"This is it, the final step before we deploy," said Navy Chief Explosive Ordnance Disposal Technician Richard Bledsoe. "All of the training we have received over the past six months has led up to this exercise."
Bledsoe is the leading chief petty officer for Naval Explosive Ordnance Disposal Technology Division's (NAVEODTECHDIV) Technical Support Detachment-Combined Explosives Exploitation Cell (CEXC) Platoon Three. Along with his officer-in-charge, Lt.j.g. Mark Hyatt, Bledsoe recently led his platoon through a final five-day Field Training Exercise (FTX) at Joint Expeditionary Base Little Creek-Fort Story, Va.
"This FTX is our chance to put all the skills we have learned over our training cycle to the test," Hyatt explained. "This has been very different from any other EOD-specific training I have received in the past, but a lot of it has to do with our particular mission."
NAVEODTECHDIV is a unique support activity administered by the U.S. Navy that develops and provides explosive ordnance disposal (EOD) information, tools and equipment for use by all military branches to meet the needs of EOD operating forces world-wide.
Housed within NAVEOD TECHDIV is the Technical Support Detachment (TSD) made up of a wide range of Sailors, all with different skills whose mission is to deploy or support deployment of the Combined Explosives Exploitation Cell (CEXC). CEXC platoons deploy throughout the world and are comprised of Explosive Ordnance Disposal Technicians (EOD), Intelligence Specialists (IS), Construction Mechanics (CM), and Mass Communication Specialists (MC).
"CEXC is the 'CSI' of explosive ordnance disposal," said Chief Explosive Ordnance Disposal Technician Devon Bryan. "During our training we learned about proper collection of latent fingerprints and DNA collection, tactical questioning, and advanced electrical engineering techniques used in improvised explosive devices (IEDs). We were also taught how to collect, properly handle and analyze unknown substances."
"Our mission here at 'TECHDIV in support of CEXC labs is known as SSE, or sensitive site exploitation," said Chief Explosive Ordnance Technician Kelly Davis. "When we are on target, we round up any evidence that might have forensic value and process it to gather biometric data to link specific people to specific events with total certainty. This process has proven to be very successful at putting bad guys behind bars."
"It is our job to prepare our platoons and make sure they are ready for any operational requirements they may encounter," stated TSD Readiness and Training (R&T) Leading Chief Petty Officer, Senior Chief Explosive Ordnance Disposal Technician David Prasek. "These guys learn a brand new mission not typical to any EOD platoon they have worked on before."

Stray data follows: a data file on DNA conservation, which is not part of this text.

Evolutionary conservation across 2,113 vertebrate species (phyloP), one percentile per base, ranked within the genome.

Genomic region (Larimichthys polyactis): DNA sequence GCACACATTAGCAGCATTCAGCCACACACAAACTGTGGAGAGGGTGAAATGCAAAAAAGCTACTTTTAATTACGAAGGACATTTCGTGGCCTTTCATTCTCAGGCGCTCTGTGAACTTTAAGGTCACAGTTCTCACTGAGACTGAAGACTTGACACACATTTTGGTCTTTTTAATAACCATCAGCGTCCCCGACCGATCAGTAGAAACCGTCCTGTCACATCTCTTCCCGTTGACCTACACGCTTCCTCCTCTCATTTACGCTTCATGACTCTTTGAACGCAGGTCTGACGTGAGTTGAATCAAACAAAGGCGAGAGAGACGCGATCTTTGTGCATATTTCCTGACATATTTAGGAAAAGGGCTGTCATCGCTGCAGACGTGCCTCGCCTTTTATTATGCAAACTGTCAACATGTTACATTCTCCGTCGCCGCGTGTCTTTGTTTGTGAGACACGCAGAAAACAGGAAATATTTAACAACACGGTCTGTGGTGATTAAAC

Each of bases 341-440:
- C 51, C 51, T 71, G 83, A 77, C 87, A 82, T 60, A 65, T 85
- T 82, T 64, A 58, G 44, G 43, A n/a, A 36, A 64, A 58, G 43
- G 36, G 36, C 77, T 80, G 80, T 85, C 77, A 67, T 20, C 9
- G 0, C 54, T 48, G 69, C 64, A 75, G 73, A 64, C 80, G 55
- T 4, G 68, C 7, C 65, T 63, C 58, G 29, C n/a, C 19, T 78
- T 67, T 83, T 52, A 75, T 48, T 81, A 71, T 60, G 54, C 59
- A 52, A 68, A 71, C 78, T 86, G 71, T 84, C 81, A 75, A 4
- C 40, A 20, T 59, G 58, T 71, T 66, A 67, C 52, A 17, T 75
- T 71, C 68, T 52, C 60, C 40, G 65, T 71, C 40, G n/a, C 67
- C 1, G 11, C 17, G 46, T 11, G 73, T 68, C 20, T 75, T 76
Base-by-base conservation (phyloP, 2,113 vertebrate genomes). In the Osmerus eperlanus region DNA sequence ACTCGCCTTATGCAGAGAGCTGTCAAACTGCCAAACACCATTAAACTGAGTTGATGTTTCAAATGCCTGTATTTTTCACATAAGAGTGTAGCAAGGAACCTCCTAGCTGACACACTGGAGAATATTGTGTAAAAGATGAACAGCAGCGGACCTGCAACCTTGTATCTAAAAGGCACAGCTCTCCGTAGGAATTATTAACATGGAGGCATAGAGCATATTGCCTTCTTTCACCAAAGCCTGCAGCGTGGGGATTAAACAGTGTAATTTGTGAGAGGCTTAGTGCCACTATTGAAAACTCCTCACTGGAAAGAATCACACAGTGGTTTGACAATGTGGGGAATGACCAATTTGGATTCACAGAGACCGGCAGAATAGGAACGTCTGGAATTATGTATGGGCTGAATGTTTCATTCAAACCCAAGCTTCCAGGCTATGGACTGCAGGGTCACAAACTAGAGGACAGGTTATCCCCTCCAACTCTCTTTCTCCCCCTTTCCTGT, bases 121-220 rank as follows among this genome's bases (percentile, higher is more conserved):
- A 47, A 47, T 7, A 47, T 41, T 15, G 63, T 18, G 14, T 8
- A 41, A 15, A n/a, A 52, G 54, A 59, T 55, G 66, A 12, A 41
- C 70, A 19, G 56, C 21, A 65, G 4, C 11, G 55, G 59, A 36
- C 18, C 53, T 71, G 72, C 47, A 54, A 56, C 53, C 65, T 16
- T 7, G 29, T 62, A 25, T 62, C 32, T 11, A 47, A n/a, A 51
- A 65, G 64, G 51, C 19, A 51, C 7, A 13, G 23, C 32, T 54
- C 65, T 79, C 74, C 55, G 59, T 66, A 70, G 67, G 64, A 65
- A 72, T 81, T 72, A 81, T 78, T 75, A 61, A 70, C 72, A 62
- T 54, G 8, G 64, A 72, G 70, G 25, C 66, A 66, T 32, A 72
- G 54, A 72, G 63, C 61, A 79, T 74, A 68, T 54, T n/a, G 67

Davis continued to explain that the Technical Support Detachment lives by three major tenets: investigate the scene, attack the network, and exploit the device. "Almost anything at a scene can be used to help these goals and further our understanding of terrorists," he said. "Documents can be translated, unknown substances can be collected and analyzed, cell phones can be hacked, weapons can be dissected, and people can be questioned."
"Say we go to a site and find fingerprints on an IED; we can take those prints and process them through a database to match them to other prints found on other devices. In doing so we forensically link devices to their builders," explained Bledsoe.
"And it is not just fingerprints," Bryan added. "By looking at the way IEDs are made and employed, we can discover and identify bomb-making trends that will better prepare Soldiers, Sailors, Marines, and Airmen to go into battle. We can provide them what to look for, how they are placed, how they work, and most importantly, how to defeat them."
"After months of training, we are finally putting it all together," stated Bledsoe. "FTX is the culmination of the entire work-up cycle and is our chance to prove that we are ready to take on the challenges of our upcoming deployment."
TSD relies on its Readiness and Training Department to carefully plan out the various scenarios and situations without disclosing training related information to the participating platoon. Almost every possibility is considered during planning said Prasek, and often the scenarios can be more difficult or more complex than actual events. This helps to sharpen the skills of the operators being tested to a level which will surpass that of the enemy.
"Planning for this FTX began six months ago," stated Prasek. "We coordinated with the training unit at Ft. Story to figure out which training sites would be most beneficial, and then developed scenarios with a story line that made the training realistic."
Prasek also explained that each scenario during the FTX was built on previous exercises. "The platoons found bits of evidence that would drive them to the next scenario," continued Prasek. "The evidence fit into a sort of puzzle."
"The scenarios were tough," Davis said. "We have really learned a lot over the past six months. We are now definitely prepared to overcome every challenge that comes our way."
"This is the best prepared team we have sent through FTX," Prasek concluded. "Prior to this exercise, we took a hard look at our training in preparation of a CEXC deployment and modified how we prepare for the FTX. It took a lot of people working long hours to accomplish this task. The skills they acquired during their work-up cycle helped pull them together as a team to complete all the scenarios with extreme success."